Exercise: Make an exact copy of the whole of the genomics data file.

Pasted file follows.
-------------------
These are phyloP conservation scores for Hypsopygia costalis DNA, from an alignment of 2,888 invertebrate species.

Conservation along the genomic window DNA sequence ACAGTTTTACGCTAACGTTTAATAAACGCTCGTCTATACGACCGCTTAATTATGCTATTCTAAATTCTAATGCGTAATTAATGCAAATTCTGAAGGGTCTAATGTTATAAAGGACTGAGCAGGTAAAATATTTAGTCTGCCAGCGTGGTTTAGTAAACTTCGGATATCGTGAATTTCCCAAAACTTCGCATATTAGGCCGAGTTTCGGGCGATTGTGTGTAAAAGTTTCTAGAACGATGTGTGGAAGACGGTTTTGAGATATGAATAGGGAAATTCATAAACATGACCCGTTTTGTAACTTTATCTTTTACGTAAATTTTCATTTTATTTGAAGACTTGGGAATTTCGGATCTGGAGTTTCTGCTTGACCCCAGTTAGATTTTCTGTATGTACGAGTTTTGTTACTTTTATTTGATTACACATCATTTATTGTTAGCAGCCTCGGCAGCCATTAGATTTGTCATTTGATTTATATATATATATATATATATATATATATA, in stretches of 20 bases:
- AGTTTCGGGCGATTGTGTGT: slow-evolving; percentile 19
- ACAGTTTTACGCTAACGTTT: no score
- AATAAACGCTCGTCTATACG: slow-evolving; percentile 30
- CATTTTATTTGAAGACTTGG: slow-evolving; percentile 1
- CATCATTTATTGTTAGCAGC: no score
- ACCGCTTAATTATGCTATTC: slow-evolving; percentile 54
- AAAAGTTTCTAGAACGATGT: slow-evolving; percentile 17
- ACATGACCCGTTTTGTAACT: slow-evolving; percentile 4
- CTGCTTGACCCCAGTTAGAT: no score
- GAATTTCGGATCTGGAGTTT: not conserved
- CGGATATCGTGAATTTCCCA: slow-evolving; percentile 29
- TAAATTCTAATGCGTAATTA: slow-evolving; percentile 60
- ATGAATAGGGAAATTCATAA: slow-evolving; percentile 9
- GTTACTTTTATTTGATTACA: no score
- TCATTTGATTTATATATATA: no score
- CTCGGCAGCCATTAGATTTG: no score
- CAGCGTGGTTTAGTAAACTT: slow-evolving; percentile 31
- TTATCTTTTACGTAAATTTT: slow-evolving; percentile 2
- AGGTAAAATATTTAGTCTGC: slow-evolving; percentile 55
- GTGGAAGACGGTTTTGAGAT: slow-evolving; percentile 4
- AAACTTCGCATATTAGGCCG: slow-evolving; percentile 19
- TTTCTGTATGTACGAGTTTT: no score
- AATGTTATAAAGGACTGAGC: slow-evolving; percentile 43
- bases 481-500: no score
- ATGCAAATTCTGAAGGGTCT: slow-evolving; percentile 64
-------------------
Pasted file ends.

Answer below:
These are phyloP conservation scores for Hypsopygia costalis DNA, from an alignment of 2,888 invertebrate species.

Conservation along the genomic window DNA sequence ACAGTTTTACGCTAACGTTTAATAAACGCTCGTCTATACGACCGCTTAATTATGCTATTCTAAATTCTAATGCGTAATTAATGCAAATTCTGAAGGGTCTAATGTTATAAAGGACTGAGCAGGTAAAATATTTAGTCTGCCAGCGTGGTTTAGTAAACTTCGGATATCGTGAATTTCCCAAAACTTCGCATATTAGGCCGAGTTTCGGGCGATTGTGTGTAAAAGTTTCTAGAACGATGTGTGGAAGACGGTTTTGAGATATGAATAGGGAAATTCATAAACATGACCCGTTTTGTAACTTTATCTTTTACGTAAATTTTCATTTTATTTGAAGACTTGGGAATTTCGGATCTGGAGTTTCTGCTTGACCCCAGTTAGATTTTCTGTATGTACGAGTTTTGTTACTTTTATTTGATTACACATCATTTATTGTTAGCAGCCTCGGCAGCCATTAGATTTGTCATTTGATTTATATATATATATATATATATATATATATA, in stretches of 20 bases:
- AGTTTCGGGCGATTGTGTGT: slow-evolving; percentile 19
- ACAGTTTTACGCTAACGTTT: no score
- AATAAACGCTCGTCTATACG: slow-evolving; percentile 30
- CATTTTATTTGAAGACTTGG: slow-evolving; percentile 1
- CATCATTTATTGTTAGCAGC: no score
- ACCGCTTAATTATGCTATTC: slow-evolving; percentile 54
- AAAAGTTTCTAGAACGATGT: slow-evolving; percentile 17
- ACATGACCCGTTTTGTAACT: slow-evolving; percentile 4
- CTGCTTGACCCCAGTTAGAT: no score
- GAATTTCGGATCTGGAGTTT: not conserved
- CGGATATCGTGAATTTCCCA: slow-evolving; percentile 29
- TAAATTCTAATGCGTAATTA: slow-evolving; percentile 60
- ATGAATAGGGAAATTCATAA: slow-evolving; percentile 9
- GTTACTTTTATTTGATTACA: no score
- TCATTTGATTTATATATATA: no score
- CTCGGCAGCCATTAGATTTG: no score
- CAGCGTGGTTTAGTAAACTT: slow-evolving; percentile 31
- TTATCTTTTACGTAAATTTT: slow-evolving; percentile 2
- AGGTAAAATATTTAGTCTGC: slow-evolving; percentile 55
- GTGGAAGACGGTTTTGAGAT: slow-evolving; percentile 4
- AAACTTCGCATATTAGGCCG: slow-evolving; percentile 19
- TTTCTGTATGTACGAGTTTT: no score
- AATGTTATAAAGGACTGAGC: slow-evolving; percentile 43
- bases 481-500: no score
- ATGCAAATTCTGAAGGGTCT: slow-evolving; percentile 64